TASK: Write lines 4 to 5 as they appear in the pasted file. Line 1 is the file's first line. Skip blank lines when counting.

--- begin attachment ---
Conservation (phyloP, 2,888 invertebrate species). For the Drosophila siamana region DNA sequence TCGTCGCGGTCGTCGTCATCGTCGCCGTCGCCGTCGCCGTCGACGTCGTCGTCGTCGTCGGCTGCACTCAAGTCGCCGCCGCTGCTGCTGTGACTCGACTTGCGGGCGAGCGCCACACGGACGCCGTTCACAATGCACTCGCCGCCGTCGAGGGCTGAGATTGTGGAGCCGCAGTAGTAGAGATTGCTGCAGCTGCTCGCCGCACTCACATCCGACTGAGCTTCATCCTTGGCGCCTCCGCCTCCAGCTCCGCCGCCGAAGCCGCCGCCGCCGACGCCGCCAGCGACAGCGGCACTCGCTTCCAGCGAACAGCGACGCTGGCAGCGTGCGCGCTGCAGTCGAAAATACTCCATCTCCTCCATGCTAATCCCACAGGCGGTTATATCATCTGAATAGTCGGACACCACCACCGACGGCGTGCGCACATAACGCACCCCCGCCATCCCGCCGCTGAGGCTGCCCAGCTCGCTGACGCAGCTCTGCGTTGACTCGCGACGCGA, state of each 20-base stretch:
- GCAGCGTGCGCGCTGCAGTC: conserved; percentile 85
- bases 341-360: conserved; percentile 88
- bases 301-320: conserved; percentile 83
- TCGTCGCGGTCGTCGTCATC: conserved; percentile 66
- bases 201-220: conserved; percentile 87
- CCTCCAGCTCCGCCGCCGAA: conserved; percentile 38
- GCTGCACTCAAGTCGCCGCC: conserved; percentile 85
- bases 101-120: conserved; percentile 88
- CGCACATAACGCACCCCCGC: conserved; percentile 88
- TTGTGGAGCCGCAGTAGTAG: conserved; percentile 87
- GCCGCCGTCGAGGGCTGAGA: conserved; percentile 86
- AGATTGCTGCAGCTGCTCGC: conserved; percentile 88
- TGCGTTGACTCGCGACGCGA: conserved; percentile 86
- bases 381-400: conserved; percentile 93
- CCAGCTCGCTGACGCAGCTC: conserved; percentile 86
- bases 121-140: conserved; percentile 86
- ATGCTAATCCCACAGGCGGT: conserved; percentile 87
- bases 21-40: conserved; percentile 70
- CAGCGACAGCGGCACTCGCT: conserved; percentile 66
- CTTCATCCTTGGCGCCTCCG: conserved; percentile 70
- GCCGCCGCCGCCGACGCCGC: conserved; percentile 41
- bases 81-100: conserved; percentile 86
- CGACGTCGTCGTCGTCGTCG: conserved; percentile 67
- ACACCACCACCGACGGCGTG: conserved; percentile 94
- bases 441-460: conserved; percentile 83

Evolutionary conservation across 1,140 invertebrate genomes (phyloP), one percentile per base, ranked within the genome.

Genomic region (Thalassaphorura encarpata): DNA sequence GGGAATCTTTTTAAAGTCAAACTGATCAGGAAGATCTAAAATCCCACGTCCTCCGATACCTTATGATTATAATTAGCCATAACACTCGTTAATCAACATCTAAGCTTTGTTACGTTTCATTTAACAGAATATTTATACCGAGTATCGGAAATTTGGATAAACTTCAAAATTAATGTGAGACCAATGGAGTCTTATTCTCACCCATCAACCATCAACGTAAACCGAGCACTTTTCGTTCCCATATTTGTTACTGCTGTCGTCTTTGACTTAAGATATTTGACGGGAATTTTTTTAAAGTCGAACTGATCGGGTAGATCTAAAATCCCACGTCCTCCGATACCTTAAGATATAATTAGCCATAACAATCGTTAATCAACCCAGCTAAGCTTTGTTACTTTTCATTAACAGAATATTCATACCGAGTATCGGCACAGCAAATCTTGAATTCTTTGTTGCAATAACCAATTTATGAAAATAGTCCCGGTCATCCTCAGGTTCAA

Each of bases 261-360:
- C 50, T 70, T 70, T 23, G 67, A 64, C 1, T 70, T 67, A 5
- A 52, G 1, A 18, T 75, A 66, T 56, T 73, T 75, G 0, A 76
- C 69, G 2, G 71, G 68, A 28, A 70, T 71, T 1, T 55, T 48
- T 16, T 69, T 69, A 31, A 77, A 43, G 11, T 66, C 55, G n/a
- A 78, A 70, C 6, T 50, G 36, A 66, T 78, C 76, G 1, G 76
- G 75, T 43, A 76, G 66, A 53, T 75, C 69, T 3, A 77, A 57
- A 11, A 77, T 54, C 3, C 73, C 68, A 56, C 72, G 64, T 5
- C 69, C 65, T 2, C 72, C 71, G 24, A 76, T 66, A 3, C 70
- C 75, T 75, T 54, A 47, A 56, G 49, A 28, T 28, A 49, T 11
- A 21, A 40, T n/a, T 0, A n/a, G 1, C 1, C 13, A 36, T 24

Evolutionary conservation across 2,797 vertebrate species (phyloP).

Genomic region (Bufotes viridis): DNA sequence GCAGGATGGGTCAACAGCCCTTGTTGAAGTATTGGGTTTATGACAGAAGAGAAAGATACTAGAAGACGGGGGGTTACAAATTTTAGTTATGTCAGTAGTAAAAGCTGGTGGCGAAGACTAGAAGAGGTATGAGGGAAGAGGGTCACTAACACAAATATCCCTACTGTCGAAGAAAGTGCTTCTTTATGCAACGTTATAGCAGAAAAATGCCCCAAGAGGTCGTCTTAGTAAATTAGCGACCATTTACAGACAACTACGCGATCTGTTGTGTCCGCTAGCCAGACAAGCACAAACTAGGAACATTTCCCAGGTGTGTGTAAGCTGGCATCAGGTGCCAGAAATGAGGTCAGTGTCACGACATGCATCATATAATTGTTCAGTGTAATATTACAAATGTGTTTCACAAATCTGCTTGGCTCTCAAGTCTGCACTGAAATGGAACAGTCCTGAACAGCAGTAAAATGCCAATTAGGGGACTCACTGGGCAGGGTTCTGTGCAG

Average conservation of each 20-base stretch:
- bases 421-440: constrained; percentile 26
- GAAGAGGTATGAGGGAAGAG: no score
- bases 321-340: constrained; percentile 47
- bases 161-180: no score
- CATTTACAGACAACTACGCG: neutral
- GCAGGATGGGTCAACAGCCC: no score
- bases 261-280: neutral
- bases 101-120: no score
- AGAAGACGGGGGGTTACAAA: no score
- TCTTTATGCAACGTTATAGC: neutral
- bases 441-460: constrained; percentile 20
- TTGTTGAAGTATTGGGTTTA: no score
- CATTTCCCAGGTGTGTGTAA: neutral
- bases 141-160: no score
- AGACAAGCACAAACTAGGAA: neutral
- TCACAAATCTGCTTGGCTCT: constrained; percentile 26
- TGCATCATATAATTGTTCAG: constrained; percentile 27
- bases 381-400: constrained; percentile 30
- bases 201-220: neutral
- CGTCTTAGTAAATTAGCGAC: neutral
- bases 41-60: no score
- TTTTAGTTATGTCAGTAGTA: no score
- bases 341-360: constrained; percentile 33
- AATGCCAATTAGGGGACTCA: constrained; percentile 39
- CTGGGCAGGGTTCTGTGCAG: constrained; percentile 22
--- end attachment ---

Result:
- bases 301-320: conserved; percentile 83
- TCGTCGCGGTCGTCGTCATC: conserved; percentile 66